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Japanese Kōgei Exhibition Opening Night!

  • JICC, Embassy of Japan 1150 18th St., NW Suite 100 Washington, DC 20036 (map)

Japanese Kōgei Exhibition
Opening Night!

Japanese Kōgei Exhibition Opening Lecture
April 5, 2016 | Tuesday at 6:30PM


The Japan Information and Culture Center, in cooperation with the Onishi Gallery in New York, is proud to present its "Japanese Kōgei Exhibition: Ceramics, Metalwork, Lacquerware & Glass," as part of the 2016 National Cherry Blossom Festival. This exhibition featuring Japanese kōgei, or artisan crafts, will include over 30 works by artists certified as Living National Treasures and other masters.

The Japanese Kōgei Exhibition will run from  

April 5 - May 6, 2016, M-F, 9AM-5PM

 Come join us for a lecture with Ohi Chozaemon XI, a master ceramicist with robust family lineage and a contemporary edge.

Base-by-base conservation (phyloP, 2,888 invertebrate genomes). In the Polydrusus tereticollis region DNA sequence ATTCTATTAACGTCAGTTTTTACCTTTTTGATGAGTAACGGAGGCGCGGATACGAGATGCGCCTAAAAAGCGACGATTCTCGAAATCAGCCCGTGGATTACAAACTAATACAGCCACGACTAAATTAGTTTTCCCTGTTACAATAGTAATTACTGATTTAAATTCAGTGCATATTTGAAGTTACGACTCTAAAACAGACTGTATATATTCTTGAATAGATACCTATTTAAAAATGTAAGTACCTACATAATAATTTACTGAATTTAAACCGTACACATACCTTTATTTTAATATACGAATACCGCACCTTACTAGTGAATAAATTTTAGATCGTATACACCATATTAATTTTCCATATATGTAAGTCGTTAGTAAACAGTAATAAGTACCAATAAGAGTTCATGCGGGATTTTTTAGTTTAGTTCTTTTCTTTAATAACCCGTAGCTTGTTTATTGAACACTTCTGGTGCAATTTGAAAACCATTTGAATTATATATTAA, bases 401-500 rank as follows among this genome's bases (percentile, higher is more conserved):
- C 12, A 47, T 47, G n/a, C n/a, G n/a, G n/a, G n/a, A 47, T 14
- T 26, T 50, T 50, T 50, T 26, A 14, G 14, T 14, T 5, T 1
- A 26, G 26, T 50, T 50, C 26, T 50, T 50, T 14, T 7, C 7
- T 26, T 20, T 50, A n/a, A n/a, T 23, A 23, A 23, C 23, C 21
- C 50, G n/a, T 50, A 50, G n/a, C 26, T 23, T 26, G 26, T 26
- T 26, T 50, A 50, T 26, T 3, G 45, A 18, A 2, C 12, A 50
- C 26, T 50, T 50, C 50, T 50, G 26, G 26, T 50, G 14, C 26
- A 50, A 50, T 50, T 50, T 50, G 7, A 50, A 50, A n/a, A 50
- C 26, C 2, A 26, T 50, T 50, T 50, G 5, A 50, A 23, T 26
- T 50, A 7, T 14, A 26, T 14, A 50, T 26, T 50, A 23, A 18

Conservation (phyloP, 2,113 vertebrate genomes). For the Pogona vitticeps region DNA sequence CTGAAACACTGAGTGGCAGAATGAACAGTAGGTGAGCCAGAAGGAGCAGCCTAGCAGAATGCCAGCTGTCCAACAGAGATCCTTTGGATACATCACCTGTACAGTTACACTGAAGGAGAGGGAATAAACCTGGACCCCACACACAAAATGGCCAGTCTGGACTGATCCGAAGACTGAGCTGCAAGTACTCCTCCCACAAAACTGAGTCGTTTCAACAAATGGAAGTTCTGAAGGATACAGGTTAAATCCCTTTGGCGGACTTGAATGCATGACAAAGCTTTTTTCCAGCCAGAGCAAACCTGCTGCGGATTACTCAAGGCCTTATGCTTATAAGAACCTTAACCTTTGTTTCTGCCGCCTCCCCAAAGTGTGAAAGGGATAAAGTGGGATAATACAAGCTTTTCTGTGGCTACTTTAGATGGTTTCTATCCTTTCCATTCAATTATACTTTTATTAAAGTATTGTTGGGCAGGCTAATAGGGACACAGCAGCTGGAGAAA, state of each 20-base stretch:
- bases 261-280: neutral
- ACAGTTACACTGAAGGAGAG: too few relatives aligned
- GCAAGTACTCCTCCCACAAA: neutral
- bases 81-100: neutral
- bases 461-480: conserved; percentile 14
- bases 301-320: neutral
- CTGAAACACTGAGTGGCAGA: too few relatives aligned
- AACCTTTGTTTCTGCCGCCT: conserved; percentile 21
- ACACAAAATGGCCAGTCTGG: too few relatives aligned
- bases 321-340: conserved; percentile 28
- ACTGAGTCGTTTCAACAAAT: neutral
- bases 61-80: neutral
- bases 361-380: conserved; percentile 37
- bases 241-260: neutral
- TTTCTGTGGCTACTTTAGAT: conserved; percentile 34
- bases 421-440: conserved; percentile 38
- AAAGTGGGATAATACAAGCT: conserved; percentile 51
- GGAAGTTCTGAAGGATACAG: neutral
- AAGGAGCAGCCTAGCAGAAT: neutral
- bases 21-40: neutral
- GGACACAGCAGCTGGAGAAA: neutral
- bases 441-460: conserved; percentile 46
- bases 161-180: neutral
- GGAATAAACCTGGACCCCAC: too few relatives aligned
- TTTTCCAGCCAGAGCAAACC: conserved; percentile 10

The heir of more than 350 years of hand-built Ohi-family craftsmanship, Ohi Chozaemon XI has rich historical ties to Urasenke tea ceremony and Raku clay ware. 

To open the Japanese Kōgei exhibition, master ceramicist Ohi Chozaemon XI (Toshio Ohi) will present a special lecture on use of kōgei in tea ceremony, the subtlety of Japanese aesthetics via wabi-sabi, and Zen philosophy as reflected in kōgei craft wares. 

Toshio Ohi inherited an artistic tradition that dates back to the 17th century when the first Ohi ware potter began crafting ceramic work near Kanazawa for tea ceremony. Made of soft clay and fired at low temperatures, Ohi pieces are prized for their beautiful shapes and luster with a trademark amber glaze.

As the 11th generation head of this historic family lineage, Toshio Ohi incorporates the multi-generational heritage of Ohi ware while subtly asserting his individual character. Born in Kanazawa, Japan, Ohi XI graduated with a Master of Fine Arts from Boston University in 1984. He has won prestigious awards from the Japanese government, to include most recently the Prime Minister of Japan Prize at the 54th Japan Contemporary Craft Exhibition in 2015, and has displayed his collections throughout Japan, the U.S., South America, Europe, and Asia.